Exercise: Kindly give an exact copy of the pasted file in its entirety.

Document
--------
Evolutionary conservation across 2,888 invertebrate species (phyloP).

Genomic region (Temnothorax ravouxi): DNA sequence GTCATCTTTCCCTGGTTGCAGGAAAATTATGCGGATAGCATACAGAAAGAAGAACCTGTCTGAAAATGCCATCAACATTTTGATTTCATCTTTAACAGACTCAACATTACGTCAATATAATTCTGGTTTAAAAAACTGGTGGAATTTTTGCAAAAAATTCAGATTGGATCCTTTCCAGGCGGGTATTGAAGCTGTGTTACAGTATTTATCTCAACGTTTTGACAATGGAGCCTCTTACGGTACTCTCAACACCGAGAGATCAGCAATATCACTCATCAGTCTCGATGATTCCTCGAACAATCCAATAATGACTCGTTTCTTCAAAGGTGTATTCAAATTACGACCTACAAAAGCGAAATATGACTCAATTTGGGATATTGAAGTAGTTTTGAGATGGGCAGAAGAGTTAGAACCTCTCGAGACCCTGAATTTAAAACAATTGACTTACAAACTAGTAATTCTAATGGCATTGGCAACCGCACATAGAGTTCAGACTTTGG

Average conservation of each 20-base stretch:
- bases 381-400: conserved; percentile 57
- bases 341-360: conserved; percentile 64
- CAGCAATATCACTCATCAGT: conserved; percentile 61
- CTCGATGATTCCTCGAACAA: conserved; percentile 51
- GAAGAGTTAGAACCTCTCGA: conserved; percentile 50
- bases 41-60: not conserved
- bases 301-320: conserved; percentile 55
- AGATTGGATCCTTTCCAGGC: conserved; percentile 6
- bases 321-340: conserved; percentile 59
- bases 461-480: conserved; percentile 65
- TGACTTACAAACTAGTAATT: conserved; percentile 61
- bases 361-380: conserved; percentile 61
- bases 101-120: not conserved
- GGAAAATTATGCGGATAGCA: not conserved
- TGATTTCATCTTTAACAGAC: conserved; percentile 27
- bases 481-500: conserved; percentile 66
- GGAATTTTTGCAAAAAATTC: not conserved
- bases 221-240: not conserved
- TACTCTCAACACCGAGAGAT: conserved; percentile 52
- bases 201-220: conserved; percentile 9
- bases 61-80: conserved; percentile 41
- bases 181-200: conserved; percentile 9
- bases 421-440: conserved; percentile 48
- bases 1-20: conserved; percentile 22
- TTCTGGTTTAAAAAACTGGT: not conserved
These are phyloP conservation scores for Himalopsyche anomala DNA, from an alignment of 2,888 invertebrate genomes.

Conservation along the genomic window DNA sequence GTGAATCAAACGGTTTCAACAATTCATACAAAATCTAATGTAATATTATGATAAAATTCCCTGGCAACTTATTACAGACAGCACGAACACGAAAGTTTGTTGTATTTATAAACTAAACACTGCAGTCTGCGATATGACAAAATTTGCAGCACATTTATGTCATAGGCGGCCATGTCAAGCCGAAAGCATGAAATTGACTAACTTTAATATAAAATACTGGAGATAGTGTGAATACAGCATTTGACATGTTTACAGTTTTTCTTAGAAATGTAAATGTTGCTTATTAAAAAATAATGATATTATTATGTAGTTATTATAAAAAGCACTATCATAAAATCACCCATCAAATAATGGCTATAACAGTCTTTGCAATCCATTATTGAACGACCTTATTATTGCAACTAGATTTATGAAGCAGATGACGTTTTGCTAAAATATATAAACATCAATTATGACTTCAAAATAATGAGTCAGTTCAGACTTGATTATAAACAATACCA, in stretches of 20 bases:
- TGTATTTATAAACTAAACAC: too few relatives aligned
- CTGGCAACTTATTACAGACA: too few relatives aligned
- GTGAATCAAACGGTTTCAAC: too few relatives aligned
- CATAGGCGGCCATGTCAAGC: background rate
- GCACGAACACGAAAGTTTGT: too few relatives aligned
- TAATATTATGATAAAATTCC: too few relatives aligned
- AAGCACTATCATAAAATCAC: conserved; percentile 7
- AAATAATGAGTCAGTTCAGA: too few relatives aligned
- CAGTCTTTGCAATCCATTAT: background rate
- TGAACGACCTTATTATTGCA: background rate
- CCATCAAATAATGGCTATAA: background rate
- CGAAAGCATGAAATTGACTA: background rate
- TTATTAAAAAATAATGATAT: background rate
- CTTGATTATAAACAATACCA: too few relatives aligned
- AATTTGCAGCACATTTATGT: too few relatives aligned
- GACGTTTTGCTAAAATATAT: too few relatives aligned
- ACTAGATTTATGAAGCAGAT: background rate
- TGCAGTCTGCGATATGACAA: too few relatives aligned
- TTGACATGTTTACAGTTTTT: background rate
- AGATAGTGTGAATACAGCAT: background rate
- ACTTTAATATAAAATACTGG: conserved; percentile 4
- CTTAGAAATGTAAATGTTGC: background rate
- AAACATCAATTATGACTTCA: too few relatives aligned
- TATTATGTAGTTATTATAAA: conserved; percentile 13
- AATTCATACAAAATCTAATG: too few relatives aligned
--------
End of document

Evolutionary conservation across 2,888 invertebrate species (phyloP).

Genomic region (Temnothorax ravouxi): DNA sequence GTCATCTTTCCCTGGTTGCAGGAAAATTATGCGGATAGCATACAGAAAGAAGAACCTGTCTGAAAATGCCATCAACATTTTGATTTCATCTTTAACAGACTCAACATTACGTCAATATAATTCTGGTTTAAAAAACTGGTGGAATTTTTGCAAAAAATTCAGATTGGATCCTTTCCAGGCGGGTATTGAAGCTGTGTTACAGTATTTATCTCAACGTTTTGACAATGGAGCCTCTTACGGTACTCTCAACACCGAGAGATCAGCAATATCACTCATCAGTCTCGATGATTCCTCGAACAATCCAATAATGACTCGTTTCTTCAAAGGTGTATTCAAATTACGACCTACAAAAGCGAAATATGACTCAATTTGGGATATTGAAGTAGTTTTGAGATGGGCAGAAGAGTTAGAACCTCTCGAGACCCTGAATTTAAAACAATTGACTTACAAACTAGTAATTCTAATGGCATTGGCAACCGCACATAGAGTTCAGACTTTGG

Average conservation of each 20-base stretch:
- bases 381-400: conserved; percentile 57
- bases 341-360: conserved; percentile 64
- CAGCAATATCACTCATCAGT: conserved; percentile 61
- CTCGATGATTCCTCGAACAA: conserved; percentile 51
- GAAGAGTTAGAACCTCTCGA: conserved; percentile 50
- bases 41-60: not conserved
- bases 301-320: conserved; percentile 55
- AGATTGGATCCTTTCCAGGC: conserved; percentile 6
- bases 321-340: conserved; percentile 59
- bases 461-480: conserved; percentile 65
- TGACTTACAAACTAGTAATT: conserved; percentile 61
- bases 361-380: conserved; percentile 61
- bases 101-120: not conserved
- GGAAAATTATGCGGATAGCA: not conserved
- TGATTTCATCTTTAACAGAC: conserved; percentile 27
- bases 481-500: conserved; percentile 66
- GGAATTTTTGCAAAAAATTC: not conserved
- bases 221-240: not conserved
- TACTCTCAACACCGAGAGAT: conserved; percentile 52
- bases 201-220: conserved; percentile 9
- bases 61-80: conserved; percentile 41
- bases 181-200: conserved; percentile 9
- bases 421-440: conserved; percentile 48
- bases 1-20: conserved; percentile 22
- TTCTGGTTTAAAAAACTGGT: not conserved
These are phyloP conservation scores for Himalopsyche anomala DNA, from an alignment of 2,888 invertebrate genomes.

Conservation along the genomic window DNA sequence GTGAATCAAACGGTTTCAACAATTCATACAAAATCTAATGTAATATTATGATAAAATTCCCTGGCAACTTATTACAGACAGCACGAACACGAAAGTTTGTTGTATTTATAAACTAAACACTGCAGTCTGCGATATGACAAAATTTGCAGCACATTTATGTCATAGGCGGCCATGTCAAGCCGAAAGCATGAAATTGACTAACTTTAATATAAAATACTGGAGATAGTGTGAATACAGCATTTGACATGTTTACAGTTTTTCTTAGAAATGTAAATGTTGCTTATTAAAAAATAATGATATTATTATGTAGTTATTATAAAAAGCACTATCATAAAATCACCCATCAAATAATGGCTATAACAGTCTTTGCAATCCATTATTGAACGACCTTATTATTGCAACTAGATTTATGAAGCAGATGACGTTTTGCTAAAATATATAAACATCAATTATGACTTCAAAATAATGAGTCAGTTCAGACTTGATTATAAACAATACCA, in stretches of 20 bases:
- TGTATTTATAAACTAAACAC: too few relatives aligned
- CTGGCAACTTATTACAGACA: too few relatives aligned
- GTGAATCAAACGGTTTCAAC: too few relatives aligned
- CATAGGCGGCCATGTCAAGC: background rate
- GCACGAACACGAAAGTTTGT: too few relatives aligned
- TAATATTATGATAAAATTCC: too few relatives aligned
- AAGCACTATCATAAAATCAC: conserved; percentile 7
- AAATAATGAGTCAGTTCAGA: too few relatives aligned
- CAGTCTTTGCAATCCATTAT: background rate
- TGAACGACCTTATTATTGCA: background rate
- CCATCAAATAATGGCTATAA: background rate
- CGAAAGCATGAAATTGACTA: background rate
- TTATTAAAAAATAATGATAT: background rate
- CTTGATTATAAACAATACCA: too few relatives aligned
- AATTTGCAGCACATTTATGT: too few relatives aligned
- GACGTTTTGCTAAAATATAT: too few relatives aligned
- ACTAGATTTATGAAGCAGAT: background rate
- TGCAGTCTGCGATATGACAA: too few relatives aligned
- TTGACATGTTTACAGTTTTT: background rate
- AGATAGTGTGAATACAGCAT: background rate
- ACTTTAATATAAAATACTGG: conserved; percentile 4
- CTTAGAAATGTAAATGTTGC: background rate
- AAACATCAATTATGACTTCA: too few relatives aligned
- TATTATGTAGTTATTATAAA: conserved; percentile 13
- AATTCATACAAAATCTAATG: too few relatives aligned